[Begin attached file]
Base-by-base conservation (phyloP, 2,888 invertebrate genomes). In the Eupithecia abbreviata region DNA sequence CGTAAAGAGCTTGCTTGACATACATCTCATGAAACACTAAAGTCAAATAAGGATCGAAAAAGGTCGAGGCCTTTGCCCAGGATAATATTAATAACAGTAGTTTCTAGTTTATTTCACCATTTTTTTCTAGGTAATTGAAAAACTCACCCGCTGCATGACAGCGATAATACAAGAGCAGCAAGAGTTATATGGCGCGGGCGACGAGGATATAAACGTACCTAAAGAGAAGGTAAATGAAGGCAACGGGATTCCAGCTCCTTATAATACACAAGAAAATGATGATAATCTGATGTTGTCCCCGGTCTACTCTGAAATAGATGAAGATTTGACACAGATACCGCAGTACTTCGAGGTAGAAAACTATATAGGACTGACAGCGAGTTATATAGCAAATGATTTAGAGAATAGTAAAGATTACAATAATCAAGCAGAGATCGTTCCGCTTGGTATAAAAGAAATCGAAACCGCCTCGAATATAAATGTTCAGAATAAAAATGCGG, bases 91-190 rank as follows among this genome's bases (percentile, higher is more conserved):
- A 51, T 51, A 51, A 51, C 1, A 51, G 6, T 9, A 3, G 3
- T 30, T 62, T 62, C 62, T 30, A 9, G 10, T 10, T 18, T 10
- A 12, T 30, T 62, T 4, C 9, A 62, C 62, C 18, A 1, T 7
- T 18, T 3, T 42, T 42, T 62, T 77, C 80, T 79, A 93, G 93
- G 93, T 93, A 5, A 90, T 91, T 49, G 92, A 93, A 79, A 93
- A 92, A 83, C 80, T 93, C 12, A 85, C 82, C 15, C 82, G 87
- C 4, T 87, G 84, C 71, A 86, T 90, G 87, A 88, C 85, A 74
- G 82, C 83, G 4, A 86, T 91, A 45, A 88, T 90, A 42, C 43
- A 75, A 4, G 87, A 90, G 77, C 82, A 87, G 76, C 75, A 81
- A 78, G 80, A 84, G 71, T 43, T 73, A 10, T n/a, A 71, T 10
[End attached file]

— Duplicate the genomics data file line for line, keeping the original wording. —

Base-by-base conservation (phyloP, 2,888 invertebrate genomes). In the Eupithecia abbreviata region DNA sequence CGTAAAGAGCTTGCTTGACATACATCTCATGAAACACTAAAGTCAAATAAGGATCGAAAAAGGTCGAGGCCTTTGCCCAGGATAATATTAATAACAGTAGTTTCTAGTTTATTTCACCATTTTTTTCTAGGTAATTGAAAAACTCACCCGCTGCATGACAGCGATAATACAAGAGCAGCAAGAGTTATATGGCGCGGGCGACGAGGATATAAACGTACCTAAAGAGAAGGTAAATGAAGGCAACGGGATTCCAGCTCCTTATAATACACAAGAAAATGATGATAATCTGATGTTGTCCCCGGTCTACTCTGAAATAGATGAAGATTTGACACAGATACCGCAGTACTTCGAGGTAGAAAACTATATAGGACTGACAGCGAGTTATATAGCAAATGATTTAGAGAATAGTAAAGATTACAATAATCAAGCAGAGATCGTTCCGCTTGGTATAAAAGAAATCGAAACCGCCTCGAATATAAATGTTCAGAATAAAAATGCGG, bases 91-190 rank as follows among this genome's bases (percentile, higher is more conserved):
- A 51, T 51, A 51, A 51, C 1, A 51, G 6, T 9, A 3, G 3
- T 30, T 62, T 62, C 62, T 30, A 9, G 10, T 10, T 18, T 10
- A 12, T 30, T 62, T 4, C 9, A 62, C 62, C 18, A 1, T 7
- T 18, T 3, T 42, T 42, T 62, T 77, C 80, T 79, A 93, G 93
- G 93, T 93, A 5, A 90, T 91, T 49, G 92, A 93, A 79, A 93
- A 92, A 83, C 80, T 93, C 12, A 85, C 82, C 15, C 82, G 87
- C 4, T 87, G 84, C 71, A 86, T 90, G 87, A 88, C 85, A 74
- G 82, C 83, G 4, A 86, T 91, A 45, A 88, T 90, A 42, C 43
- A 75, A 4, G 87, A 90, G 77, C 82, A 87, G 76, C 75, A 81
- A 78, G 80, A 84, G 71, T 43, T 73, A 10, T n/a, A 71, T 10